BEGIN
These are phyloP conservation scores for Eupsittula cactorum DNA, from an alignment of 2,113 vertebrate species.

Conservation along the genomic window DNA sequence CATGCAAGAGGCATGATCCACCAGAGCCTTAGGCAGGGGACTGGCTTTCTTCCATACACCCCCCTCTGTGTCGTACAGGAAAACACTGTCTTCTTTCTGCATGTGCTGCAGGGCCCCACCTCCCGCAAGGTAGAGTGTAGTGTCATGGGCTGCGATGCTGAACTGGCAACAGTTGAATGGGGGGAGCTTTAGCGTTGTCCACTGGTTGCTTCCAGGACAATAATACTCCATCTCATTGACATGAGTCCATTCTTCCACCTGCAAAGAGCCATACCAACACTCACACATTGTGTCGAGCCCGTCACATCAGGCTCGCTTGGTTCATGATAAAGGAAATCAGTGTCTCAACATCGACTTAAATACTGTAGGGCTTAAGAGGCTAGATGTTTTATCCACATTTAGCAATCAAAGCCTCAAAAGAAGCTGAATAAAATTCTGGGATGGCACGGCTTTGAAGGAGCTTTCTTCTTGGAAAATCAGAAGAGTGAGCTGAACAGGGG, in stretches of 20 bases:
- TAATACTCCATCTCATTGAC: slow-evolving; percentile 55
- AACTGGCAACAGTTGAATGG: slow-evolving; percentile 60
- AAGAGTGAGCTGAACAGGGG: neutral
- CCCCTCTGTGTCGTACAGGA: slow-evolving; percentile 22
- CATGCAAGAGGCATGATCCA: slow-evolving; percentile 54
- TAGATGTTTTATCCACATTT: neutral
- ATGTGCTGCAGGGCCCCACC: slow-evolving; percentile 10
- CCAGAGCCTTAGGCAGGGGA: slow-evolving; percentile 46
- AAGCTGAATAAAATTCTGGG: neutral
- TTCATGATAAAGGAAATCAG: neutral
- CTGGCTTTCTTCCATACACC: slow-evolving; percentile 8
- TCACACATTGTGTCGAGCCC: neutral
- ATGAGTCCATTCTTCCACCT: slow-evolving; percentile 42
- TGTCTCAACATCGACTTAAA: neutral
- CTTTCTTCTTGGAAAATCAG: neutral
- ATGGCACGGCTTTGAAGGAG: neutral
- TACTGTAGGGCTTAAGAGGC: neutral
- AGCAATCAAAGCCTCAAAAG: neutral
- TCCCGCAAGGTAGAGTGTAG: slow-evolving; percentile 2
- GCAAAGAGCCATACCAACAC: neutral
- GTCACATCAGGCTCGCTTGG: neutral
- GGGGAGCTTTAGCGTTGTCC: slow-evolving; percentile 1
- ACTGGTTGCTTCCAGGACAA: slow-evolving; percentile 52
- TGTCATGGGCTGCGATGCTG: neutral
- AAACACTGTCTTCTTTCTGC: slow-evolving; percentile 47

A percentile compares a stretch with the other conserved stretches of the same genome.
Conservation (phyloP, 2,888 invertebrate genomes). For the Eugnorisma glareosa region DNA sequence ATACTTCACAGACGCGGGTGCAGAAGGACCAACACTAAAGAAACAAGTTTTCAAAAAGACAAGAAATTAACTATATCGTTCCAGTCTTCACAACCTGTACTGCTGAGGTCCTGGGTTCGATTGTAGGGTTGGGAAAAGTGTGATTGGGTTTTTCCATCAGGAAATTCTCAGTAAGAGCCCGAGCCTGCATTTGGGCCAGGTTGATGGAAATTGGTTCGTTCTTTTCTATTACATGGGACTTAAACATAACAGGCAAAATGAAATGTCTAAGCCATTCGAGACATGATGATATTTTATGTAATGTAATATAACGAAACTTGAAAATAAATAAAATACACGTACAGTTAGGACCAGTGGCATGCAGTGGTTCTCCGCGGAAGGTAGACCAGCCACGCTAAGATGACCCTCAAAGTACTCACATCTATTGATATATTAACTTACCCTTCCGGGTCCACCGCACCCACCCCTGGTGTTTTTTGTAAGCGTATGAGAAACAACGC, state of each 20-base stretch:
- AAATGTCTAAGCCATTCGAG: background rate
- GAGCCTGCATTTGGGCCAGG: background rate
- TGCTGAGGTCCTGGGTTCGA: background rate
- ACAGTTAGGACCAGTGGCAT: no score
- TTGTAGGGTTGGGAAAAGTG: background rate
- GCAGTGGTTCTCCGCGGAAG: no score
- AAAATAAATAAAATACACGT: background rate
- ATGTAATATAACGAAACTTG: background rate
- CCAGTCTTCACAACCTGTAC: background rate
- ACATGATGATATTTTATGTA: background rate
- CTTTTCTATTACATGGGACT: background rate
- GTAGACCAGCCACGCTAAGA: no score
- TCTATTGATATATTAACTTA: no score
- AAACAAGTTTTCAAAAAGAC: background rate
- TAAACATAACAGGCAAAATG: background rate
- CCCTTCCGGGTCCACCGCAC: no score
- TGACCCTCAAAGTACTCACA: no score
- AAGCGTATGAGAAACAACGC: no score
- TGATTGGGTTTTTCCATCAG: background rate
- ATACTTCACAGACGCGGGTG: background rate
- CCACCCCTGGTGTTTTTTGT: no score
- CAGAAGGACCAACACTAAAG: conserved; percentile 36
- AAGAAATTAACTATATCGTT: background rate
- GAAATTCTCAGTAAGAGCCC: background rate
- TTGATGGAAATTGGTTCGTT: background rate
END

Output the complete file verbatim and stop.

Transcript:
These are phyloP conservation scores for Eupsittula cactorum DNA, from an alignment of 2,113 vertebrate species.

Conservation along the genomic window DNA sequence CATGCAAGAGGCATGATCCACCAGAGCCTTAGGCAGGGGACTGGCTTTCTTCCATACACCCCCCTCTGTGTCGTACAGGAAAACACTGTCTTCTTTCTGCATGTGCTGCAGGGCCCCACCTCCCGCAAGGTAGAGTGTAGTGTCATGGGCTGCGATGCTGAACTGGCAACAGTTGAATGGGGGGAGCTTTAGCGTTGTCCACTGGTTGCTTCCAGGACAATAATACTCCATCTCATTGACATGAGTCCATTCTTCCACCTGCAAAGAGCCATACCAACACTCACACATTGTGTCGAGCCCGTCACATCAGGCTCGCTTGGTTCATGATAAAGGAAATCAGTGTCTCAACATCGACTTAAATACTGTAGGGCTTAAGAGGCTAGATGTTTTATCCACATTTAGCAATCAAAGCCTCAAAAGAAGCTGAATAAAATTCTGGGATGGCACGGCTTTGAAGGAGCTTTCTTCTTGGAAAATCAGAAGAGTGAGCTGAACAGGGG, in stretches of 20 bases:
- TAATACTCCATCTCATTGAC: slow-evolving; percentile 55
- AACTGGCAACAGTTGAATGG: slow-evolving; percentile 60
- AAGAGTGAGCTGAACAGGGG: neutral
- CCCCTCTGTGTCGTACAGGA: slow-evolving; percentile 22
- CATGCAAGAGGCATGATCCA: slow-evolving; percentile 54
- TAGATGTTTTATCCACATTT: neutral
- ATGTGCTGCAGGGCCCCACC: slow-evolving; percentile 10
- CCAGAGCCTTAGGCAGGGGA: slow-evolving; percentile 46
- AAGCTGAATAAAATTCTGGG: neutral
- TTCATGATAAAGGAAATCAG: neutral
- CTGGCTTTCTTCCATACACC: slow-evolving; percentile 8
- TCACACATTGTGTCGAGCCC: neutral
- ATGAGTCCATTCTTCCACCT: slow-evolving; percentile 42
- TGTCTCAACATCGACTTAAA: neutral
- CTTTCTTCTTGGAAAATCAG: neutral
- ATGGCACGGCTTTGAAGGAG: neutral
- TACTGTAGGGCTTAAGAGGC: neutral
- AGCAATCAAAGCCTCAAAAG: neutral
- TCCCGCAAGGTAGAGTGTAG: slow-evolving; percentile 2
- GCAAAGAGCCATACCAACAC: neutral
- GTCACATCAGGCTCGCTTGG: neutral
- GGGGAGCTTTAGCGTTGTCC: slow-evolving; percentile 1
- ACTGGTTGCTTCCAGGACAA: slow-evolving; percentile 52
- TGTCATGGGCTGCGATGCTG: neutral
- AAACACTGTCTTCTTTCTGC: slow-evolving; percentile 47

A percentile compares a stretch with the other conserved stretches of the same genome.
Conservation (phyloP, 2,888 invertebrate genomes). For the Eugnorisma glareosa region DNA sequence ATACTTCACAGACGCGGGTGCAGAAGGACCAACACTAAAGAAACAAGTTTTCAAAAAGACAAGAAATTAACTATATCGTTCCAGTCTTCACAACCTGTACTGCTGAGGTCCTGGGTTCGATTGTAGGGTTGGGAAAAGTGTGATTGGGTTTTTCCATCAGGAAATTCTCAGTAAGAGCCCGAGCCTGCATTTGGGCCAGGTTGATGGAAATTGGTTCGTTCTTTTCTATTACATGGGACTTAAACATAACAGGCAAAATGAAATGTCTAAGCCATTCGAGACATGATGATATTTTATGTAATGTAATATAACGAAACTTGAAAATAAATAAAATACACGTACAGTTAGGACCAGTGGCATGCAGTGGTTCTCCGCGGAAGGTAGACCAGCCACGCTAAGATGACCCTCAAAGTACTCACATCTATTGATATATTAACTTACCCTTCCGGGTCCACCGCACCCACCCCTGGTGTTTTTTGTAAGCGTATGAGAAACAACGC, state of each 20-base stretch:
- AAATGTCTAAGCCATTCGAG: background rate
- GAGCCTGCATTTGGGCCAGG: background rate
- TGCTGAGGTCCTGGGTTCGA: background rate
- ACAGTTAGGACCAGTGGCAT: no score
- TTGTAGGGTTGGGAAAAGTG: background rate
- GCAGTGGTTCTCCGCGGAAG: no score
- AAAATAAATAAAATACACGT: background rate
- ATGTAATATAACGAAACTTG: background rate
- CCAGTCTTCACAACCTGTAC: background rate
- ACATGATGATATTTTATGTA: background rate
- CTTTTCTATTACATGGGACT: background rate
- GTAGACCAGCCACGCTAAGA: no score
- TCTATTGATATATTAACTTA: no score
- AAACAAGTTTTCAAAAAGAC: background rate
- TAAACATAACAGGCAAAATG: background rate
- CCCTTCCGGGTCCACCGCAC: no score
- TGACCCTCAAAGTACTCACA: no score
- AAGCGTATGAGAAACAACGC: no score
- TGATTGGGTTTTTCCATCAG: background rate
- ATACTTCACAGACGCGGGTG: background rate
- CCACCCCTGGTGTTTTTTGT: no score
- CAGAAGGACCAACACTAAAG: conserved; percentile 36
- AAGAAATTAACTATATCGTT: background rate
- GAAATTCTCAGTAAGAGCCC: background rate
- TTGATGGAAATTGGTTCGTT: background rate